In its recent decision in Zurich American Ins. Co. v. Diamond Title of Sarasota, Inc., 2013 U.S. Dist. LEXIS 170981 (M.D. Fla. Dec. 4, 2013), the United States District Court for the Middle District of Florida had occasion to consider whether an insured’s guilty plea can be used as the basis for rescission of a professional liability policy.

Zurich insured Diamond Title under a title agent’s errors and omissions policy issued in 2007.  The owner/operator of Diamond Title was later indicted on several counts of mortgage fraud, conspiracy, bank fraud, wire fraud, and making false statements in connection with a loan application.  She later pled guilty to two counts, including conspiring to make materially false statements to banks and that she committed several acts of wire fraud.  Her plea agreement stated that the conspiracy ran from 2002 through 2008, the purpose of which was “to obtain loans secured by mortgages from FDIC-Insured banks and mortgage lending businesses.” 

Diamond Title was named as a defendant in an underlying suit relating to its duties as an escrow agent involving the purchase of distressed residential properties.  The suit alleged that Diamond Title negligently released money without prior authorization.  Zurich, in turn, sought rescission of the policy on the basis of material misrepresentations made in the insurance application.  Among other things, the application asked:

Does the Applicant or any prospective Insured know of any circumstances, acts, errors or omissions that could result in a professional liability claim against the Applicant? If "Yes", you must complete the attached claims addendum for each circumstance.

Zurich contended that at the time Diamond Title’s owner completed the application in 2007, and answered “No” in response, she was knowingly committing mortgage fraud and that she confirmed as much in her later plea agreement.   As such, Zurich maintained that Diamond Title should have answered “Yes” in response to the question.  The underlying claimant (named as a party to the rescission action), however, argued that Diamond Title’s response was truthful, since while at the time it was aware that it was committing criminal misconduct, it could not necessarily foresee civil liability for its actions.  In this connection, the claimant pointed out that the question inquired into acts that could result in professional liability claims, not criminal acts that would not come within the policy’s coverage in the first instance.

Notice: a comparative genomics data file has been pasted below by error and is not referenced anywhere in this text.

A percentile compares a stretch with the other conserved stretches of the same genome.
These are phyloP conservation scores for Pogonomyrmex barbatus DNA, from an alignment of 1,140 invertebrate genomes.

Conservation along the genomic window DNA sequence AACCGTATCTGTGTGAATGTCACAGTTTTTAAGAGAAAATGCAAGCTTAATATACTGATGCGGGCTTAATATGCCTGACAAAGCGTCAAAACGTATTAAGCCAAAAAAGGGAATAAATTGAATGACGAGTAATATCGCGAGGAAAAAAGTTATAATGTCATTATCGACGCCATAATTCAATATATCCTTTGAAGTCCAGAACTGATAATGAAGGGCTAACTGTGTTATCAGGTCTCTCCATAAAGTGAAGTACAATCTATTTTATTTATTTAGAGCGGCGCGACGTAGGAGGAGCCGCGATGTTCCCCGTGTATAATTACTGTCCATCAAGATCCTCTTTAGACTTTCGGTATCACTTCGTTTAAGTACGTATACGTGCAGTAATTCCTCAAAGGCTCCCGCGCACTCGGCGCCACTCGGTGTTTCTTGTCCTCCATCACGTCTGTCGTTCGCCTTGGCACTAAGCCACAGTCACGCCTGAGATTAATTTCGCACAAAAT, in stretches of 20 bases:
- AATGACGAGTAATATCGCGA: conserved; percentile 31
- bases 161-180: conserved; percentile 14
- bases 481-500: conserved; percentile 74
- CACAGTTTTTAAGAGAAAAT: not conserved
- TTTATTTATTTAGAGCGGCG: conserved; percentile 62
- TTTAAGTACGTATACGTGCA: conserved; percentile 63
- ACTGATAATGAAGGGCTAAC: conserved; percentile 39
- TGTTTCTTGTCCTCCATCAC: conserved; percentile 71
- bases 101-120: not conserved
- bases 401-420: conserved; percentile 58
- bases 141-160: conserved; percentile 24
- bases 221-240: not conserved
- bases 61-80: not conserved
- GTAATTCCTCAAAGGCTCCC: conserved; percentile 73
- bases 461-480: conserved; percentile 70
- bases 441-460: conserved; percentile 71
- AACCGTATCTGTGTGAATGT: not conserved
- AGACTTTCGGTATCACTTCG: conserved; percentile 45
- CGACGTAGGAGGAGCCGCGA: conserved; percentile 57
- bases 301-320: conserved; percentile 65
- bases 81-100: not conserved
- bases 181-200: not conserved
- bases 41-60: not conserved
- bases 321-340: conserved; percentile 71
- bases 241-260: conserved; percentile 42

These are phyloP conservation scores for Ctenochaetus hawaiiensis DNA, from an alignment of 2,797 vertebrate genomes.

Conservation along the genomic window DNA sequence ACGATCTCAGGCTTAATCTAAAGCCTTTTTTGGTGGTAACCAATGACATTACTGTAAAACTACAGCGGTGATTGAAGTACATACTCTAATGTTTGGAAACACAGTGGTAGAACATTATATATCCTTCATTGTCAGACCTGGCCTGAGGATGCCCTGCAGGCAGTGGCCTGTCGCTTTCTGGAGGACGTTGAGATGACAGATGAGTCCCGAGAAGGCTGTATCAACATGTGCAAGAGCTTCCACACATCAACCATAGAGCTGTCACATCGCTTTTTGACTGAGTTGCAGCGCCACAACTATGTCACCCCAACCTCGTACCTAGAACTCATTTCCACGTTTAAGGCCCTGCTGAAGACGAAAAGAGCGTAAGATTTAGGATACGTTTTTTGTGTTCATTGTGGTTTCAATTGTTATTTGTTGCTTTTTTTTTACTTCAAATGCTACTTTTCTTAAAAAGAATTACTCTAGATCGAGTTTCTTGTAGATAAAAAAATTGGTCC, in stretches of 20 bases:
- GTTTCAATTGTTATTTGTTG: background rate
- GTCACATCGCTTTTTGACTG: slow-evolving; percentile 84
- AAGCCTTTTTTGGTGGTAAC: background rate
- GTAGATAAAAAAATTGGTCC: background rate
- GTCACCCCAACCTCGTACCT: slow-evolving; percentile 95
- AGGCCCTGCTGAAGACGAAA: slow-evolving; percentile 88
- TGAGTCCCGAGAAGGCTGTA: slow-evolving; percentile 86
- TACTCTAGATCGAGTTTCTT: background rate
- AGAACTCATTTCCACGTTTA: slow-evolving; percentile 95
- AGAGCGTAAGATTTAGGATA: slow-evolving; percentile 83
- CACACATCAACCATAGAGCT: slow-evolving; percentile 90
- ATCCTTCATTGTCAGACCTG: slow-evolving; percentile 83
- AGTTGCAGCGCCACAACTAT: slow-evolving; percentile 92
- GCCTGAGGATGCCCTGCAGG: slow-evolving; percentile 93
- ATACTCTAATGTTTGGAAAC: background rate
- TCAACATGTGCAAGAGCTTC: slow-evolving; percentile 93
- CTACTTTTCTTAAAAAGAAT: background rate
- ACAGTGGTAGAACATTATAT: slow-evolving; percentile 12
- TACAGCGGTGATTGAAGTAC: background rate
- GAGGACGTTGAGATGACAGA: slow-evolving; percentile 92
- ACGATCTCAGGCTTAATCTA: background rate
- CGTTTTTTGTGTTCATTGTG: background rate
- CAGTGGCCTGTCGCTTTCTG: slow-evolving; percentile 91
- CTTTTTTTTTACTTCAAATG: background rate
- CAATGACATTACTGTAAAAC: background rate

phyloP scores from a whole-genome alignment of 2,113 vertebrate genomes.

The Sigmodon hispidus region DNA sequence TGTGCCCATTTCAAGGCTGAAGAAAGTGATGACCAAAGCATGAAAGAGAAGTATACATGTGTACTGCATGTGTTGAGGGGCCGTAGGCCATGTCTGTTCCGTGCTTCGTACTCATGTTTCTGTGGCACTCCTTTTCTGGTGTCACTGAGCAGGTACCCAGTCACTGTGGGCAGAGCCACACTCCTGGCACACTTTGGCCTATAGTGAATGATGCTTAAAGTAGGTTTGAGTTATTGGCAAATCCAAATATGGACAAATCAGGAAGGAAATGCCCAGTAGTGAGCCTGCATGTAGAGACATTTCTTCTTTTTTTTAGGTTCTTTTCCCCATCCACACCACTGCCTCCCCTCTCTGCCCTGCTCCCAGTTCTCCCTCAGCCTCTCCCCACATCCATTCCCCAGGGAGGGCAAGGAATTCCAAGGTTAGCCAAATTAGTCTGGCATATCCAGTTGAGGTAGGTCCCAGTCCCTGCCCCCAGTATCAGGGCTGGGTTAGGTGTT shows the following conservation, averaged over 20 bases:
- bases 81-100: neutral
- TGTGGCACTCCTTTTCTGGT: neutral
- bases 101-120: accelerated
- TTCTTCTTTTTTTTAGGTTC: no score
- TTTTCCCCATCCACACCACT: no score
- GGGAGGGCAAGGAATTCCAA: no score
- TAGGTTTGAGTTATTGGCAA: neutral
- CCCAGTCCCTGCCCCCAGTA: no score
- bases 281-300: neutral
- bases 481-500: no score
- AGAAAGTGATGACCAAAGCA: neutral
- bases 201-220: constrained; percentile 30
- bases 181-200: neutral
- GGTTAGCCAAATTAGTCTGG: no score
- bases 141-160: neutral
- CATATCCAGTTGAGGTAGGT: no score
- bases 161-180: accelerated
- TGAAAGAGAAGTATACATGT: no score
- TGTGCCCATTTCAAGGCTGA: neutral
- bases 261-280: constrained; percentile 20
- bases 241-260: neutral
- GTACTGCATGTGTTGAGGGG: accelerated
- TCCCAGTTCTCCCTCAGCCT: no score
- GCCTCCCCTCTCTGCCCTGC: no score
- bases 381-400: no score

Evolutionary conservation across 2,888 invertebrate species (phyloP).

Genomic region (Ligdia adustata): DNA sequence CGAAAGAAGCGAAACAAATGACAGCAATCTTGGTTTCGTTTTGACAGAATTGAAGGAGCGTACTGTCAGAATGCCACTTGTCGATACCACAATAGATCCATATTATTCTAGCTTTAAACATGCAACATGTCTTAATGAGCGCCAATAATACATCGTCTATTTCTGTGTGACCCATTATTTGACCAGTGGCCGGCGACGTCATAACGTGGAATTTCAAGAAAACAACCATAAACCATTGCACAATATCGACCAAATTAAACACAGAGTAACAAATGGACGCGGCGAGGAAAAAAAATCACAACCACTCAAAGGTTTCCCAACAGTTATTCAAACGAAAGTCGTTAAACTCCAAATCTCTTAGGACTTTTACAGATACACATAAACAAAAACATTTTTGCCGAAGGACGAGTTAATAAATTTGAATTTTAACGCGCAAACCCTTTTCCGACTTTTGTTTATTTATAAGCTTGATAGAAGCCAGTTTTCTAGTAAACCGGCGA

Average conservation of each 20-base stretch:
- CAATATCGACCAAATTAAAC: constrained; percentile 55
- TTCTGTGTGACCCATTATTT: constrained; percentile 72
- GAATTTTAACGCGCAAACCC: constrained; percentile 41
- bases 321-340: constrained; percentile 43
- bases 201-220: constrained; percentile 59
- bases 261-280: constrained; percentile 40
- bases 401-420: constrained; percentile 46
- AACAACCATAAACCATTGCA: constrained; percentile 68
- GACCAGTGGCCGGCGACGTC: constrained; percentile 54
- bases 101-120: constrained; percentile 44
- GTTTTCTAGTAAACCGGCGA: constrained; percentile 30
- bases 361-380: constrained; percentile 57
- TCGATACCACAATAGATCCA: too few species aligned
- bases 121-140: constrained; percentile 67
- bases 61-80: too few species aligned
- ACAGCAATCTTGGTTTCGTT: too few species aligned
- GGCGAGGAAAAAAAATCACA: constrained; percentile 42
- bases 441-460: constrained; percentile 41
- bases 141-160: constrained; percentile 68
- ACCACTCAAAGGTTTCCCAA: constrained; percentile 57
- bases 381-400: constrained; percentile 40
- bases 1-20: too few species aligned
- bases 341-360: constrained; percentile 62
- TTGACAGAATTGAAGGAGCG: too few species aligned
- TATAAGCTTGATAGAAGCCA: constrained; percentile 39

Noting that the misconduct described in the plea agreement came within the policy’s definition of professional services, the court rejected the attempt to distinguish criminal misconduct from conduct that could give rise to a professional liability claim, explaining:

… the Court disagrees with the Defendant's assertion that criminal acts cannot result in claims for professional liability. A single act can be a basis for both professional and criminal liability. The Policy makes clear that it does not cover liability for criminal acts, even if they are properly characterized as professional liabilities. Rotolo [the owner of Diamond Title] was not relieved of her duty in the application to report acts that could result in a professional liability claim simply because the Policy may not have covered those acts. The Court concludes that Diamond Title's answer to question 21 of the Policy application, that it did not know of any circumstances that could result in a professional liability claim, was a misrepresentation.

The court further reasoned that the misrepresentation was material to the risk.  While the underlying claimant argued that Zurich failed to point to any underwriting guidelines applicable to the facts, the court relied on common sense reasoning that the insured’s failure to disclose a criminal conspiracy was material.  As the court explained:

The Court does not need an underwriter or guidelines to appreciate how not knowing Rotolo and her employee had been committing mortgage fraud in excess of five years left Zurich unable to adequately estimate the nature of risk in issuing the Policy. … As previously discussed, many of these acts could have resulted in claims against the Policy. An objective insurer may not have issued a policy at all. Certainly a policy would not have been issued under the same terms and pricing knowing that Diamond Title was engaged in an ongoing scheme to commit mortgage fraud.